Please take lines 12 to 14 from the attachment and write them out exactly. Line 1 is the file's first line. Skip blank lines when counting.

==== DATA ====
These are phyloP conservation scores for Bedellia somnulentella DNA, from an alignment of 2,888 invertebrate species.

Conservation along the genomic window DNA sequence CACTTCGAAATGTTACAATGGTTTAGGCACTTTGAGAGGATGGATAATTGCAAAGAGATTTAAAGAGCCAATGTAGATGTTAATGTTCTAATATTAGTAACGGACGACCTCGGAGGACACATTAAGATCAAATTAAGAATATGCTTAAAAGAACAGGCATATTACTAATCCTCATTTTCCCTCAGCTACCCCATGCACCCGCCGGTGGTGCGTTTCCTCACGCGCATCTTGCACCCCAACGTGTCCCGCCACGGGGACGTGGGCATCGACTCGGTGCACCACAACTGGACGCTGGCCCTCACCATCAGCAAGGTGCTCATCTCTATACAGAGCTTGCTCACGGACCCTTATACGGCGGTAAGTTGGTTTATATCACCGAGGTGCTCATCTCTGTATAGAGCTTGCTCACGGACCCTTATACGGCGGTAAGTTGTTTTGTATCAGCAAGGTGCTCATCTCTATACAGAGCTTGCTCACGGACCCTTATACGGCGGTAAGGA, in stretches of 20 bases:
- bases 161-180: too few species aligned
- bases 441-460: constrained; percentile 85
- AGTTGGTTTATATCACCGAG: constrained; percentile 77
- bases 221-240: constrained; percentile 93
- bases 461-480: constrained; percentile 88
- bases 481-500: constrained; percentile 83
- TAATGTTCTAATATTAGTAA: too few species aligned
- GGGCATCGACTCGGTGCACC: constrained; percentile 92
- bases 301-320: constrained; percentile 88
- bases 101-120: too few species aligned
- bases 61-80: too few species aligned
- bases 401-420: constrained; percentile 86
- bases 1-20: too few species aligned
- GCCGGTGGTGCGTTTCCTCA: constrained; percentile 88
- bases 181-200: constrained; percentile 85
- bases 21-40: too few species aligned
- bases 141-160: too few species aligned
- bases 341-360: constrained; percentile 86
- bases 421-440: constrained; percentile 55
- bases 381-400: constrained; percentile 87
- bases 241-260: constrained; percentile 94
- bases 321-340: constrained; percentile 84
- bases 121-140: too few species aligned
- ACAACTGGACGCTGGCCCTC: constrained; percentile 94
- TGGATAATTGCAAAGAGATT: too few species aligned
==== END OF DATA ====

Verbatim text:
- bases 101-120: too few species aligned
- bases 61-80: too few species aligned
- bases 401-420: constrained; percentile 86